The long read: The 10,000-hour rule says intense, dedicated practice makes perfect at that one thing. But what if breadth actually serves us better than depth?
Lets start with a couple of stories from the world of sports. This first one, you probably know The boys father could tell something was different. At seven months, he gave his son a putter to fool around with, and the boy dragged it everywhere he went in his little circular baby walker. At 10 months, he climbed down from his high chair, trundled over to a golf club that had been cut down to size for him, and imitated the swing he had been watching in the garage. Because the father couldnt yet talk with his son, he drew pictures to show the boy how to place his hands on the club.
At two, he went on US television and used a club that was tall enough to reach his shoulder to drive a ball past an admiring Bob Hope. That same year, he entered his first tournament, and won the 10-and-under division. There was no time to waste. By three, the boy was learning how to play out of a sandtrap, and his father was mapping out his destiny. He knew his son had been chosen for this, and that it was his duty to guide him. He started prepping his three-year-old to handle the inevitable media attention that would come. He quizzed the boy, playing the role of reporter, teaching him how to give curt answers, never to offer more than precisely what was asked.
When the boy was four, his father could drop him off at a golf course at nine in the morning and pick him up eight hours later, sometimes with the money he had won from those foolish enough to doubt him.
At eight, the son beat his father for the first time. The father didnt mind, because he was convinced that his boy was singularly talented, and that he was uniquely equipped to help him. He had been an outstanding athlete himself, and against enormous odds. He played baseball in college when he was the only black player in the entire conference. He understood people, and discipline; a sociology major, he served in Vietnam as a member of the armys elite Green Berets, and later taught psychological warfare to future officers. He knew he hadnt done his best with three kids from a previous marriage, but now he could see that he had been given a second chance to do the right thing with number four. And it was all going according to plan.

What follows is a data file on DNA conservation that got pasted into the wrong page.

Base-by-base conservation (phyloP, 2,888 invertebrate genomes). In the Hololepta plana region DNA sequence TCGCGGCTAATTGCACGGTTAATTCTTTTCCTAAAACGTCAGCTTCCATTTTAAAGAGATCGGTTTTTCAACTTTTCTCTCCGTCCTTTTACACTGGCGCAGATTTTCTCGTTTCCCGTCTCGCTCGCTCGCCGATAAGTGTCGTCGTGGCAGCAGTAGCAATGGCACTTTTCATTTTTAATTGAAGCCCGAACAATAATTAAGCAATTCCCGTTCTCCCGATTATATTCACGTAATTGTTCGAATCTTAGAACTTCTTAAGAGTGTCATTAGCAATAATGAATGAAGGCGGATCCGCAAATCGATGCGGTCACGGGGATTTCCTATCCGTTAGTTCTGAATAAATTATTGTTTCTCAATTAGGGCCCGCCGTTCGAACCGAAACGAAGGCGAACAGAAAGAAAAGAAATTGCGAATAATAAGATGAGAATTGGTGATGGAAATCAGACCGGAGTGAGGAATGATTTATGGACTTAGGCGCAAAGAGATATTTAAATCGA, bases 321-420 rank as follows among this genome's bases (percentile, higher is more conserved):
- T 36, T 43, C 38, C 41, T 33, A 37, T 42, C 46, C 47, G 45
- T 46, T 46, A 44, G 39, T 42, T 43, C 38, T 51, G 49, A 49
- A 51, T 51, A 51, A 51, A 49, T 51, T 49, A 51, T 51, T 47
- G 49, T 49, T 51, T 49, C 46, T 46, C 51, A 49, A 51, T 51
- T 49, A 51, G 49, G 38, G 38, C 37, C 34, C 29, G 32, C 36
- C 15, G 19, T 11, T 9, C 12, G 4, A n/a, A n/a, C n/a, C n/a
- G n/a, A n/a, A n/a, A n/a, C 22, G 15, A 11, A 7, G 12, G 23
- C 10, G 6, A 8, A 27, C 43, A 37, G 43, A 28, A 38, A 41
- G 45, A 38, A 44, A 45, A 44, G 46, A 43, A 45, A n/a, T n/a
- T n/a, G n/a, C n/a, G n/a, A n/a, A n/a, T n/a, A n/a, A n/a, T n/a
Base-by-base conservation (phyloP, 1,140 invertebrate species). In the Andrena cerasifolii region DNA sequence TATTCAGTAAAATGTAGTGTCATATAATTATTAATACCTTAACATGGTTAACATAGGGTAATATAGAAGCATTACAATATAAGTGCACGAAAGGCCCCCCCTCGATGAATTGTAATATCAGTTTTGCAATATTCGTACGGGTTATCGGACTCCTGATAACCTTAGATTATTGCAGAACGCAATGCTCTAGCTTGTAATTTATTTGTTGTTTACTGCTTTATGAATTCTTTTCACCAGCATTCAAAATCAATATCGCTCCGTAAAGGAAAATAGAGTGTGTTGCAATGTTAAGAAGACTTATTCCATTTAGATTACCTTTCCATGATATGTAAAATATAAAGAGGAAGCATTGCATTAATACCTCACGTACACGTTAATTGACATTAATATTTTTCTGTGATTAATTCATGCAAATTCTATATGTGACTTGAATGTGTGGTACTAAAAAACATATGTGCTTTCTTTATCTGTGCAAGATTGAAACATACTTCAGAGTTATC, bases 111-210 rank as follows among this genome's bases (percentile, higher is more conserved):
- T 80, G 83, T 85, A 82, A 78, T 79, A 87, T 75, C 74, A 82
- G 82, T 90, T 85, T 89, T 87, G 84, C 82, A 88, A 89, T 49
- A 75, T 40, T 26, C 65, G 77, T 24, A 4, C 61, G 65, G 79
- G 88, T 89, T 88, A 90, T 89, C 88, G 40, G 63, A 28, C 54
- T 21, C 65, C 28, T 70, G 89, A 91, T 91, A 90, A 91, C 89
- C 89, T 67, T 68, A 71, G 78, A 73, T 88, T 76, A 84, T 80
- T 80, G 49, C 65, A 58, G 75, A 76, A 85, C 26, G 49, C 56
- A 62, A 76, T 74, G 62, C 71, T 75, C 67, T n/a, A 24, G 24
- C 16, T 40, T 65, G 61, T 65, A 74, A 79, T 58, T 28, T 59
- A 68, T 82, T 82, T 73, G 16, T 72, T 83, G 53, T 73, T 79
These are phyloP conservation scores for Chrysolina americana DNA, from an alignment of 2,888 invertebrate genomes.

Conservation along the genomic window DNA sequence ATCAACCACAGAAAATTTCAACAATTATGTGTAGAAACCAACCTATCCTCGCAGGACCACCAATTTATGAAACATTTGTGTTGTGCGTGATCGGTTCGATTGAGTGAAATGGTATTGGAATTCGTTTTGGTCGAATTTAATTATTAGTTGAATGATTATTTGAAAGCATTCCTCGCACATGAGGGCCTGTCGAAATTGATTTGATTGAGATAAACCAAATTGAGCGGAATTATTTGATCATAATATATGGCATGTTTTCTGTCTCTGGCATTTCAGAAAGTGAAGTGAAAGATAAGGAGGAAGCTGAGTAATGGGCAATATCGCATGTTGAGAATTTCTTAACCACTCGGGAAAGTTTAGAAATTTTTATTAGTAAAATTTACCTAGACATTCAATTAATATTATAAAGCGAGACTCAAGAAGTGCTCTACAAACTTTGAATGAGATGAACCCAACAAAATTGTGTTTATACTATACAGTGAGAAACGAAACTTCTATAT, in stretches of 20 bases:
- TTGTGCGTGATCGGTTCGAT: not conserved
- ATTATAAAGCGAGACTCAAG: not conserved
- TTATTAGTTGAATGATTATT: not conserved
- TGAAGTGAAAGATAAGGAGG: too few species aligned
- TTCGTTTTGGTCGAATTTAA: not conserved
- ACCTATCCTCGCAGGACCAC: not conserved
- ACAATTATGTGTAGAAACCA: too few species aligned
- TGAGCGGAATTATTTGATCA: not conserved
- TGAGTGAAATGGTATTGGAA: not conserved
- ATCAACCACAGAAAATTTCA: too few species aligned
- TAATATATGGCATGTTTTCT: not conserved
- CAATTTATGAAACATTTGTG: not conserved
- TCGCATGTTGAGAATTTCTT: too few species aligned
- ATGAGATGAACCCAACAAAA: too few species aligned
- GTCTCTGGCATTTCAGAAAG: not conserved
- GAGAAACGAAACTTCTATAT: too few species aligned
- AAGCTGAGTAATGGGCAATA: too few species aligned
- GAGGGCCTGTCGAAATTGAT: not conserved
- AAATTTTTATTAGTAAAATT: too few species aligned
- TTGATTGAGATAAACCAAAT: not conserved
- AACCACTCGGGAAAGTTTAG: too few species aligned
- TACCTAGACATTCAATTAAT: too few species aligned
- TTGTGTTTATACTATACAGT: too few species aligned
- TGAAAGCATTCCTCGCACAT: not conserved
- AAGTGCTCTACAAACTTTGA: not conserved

The boy was already famous by the time he reached Stanford University, and soon his father opened up about his importance. His son would have a larger impact than Nelson Mandela, than Gandhi, than Buddha, he insisted. He has a larger forum than any of them, he said. Hes the bridge between the east and the west. There is no limit because he has the guidance. I dont know yet exactly what form this will take. But he is the Chosen One.
This second story you also probably know. This boys mother was a coach, but she never coached him. He would kick a ball around with her when he learned to walk. As a child, he played squash with his father on Sundays. He dabbled in skiing, wrestling, swimming and skateboarding. He played basketball, handball, tennis, table tennis and badminton over his neighbours fence, and soccer at school.
His parents had no particular athletic aspirations for him. They encouraged him to try a wide array of sports. He didnt much mind what sport he was playing, so long as it included a ball. Though his mother taught tennis, she decided against working with him. He would have just upset me anyway, she said. He tried out every strange stroke and certainly never returned a ball normally. That is simply no fun for a mother. Rather than pushy, his parents were, if anything, pully, a Sports Illustrated writer would later observe. Nearing his teens, the boy began to gravitate more toward tennis, and if they nudged him at all, it was to stop taking tennis so seriously.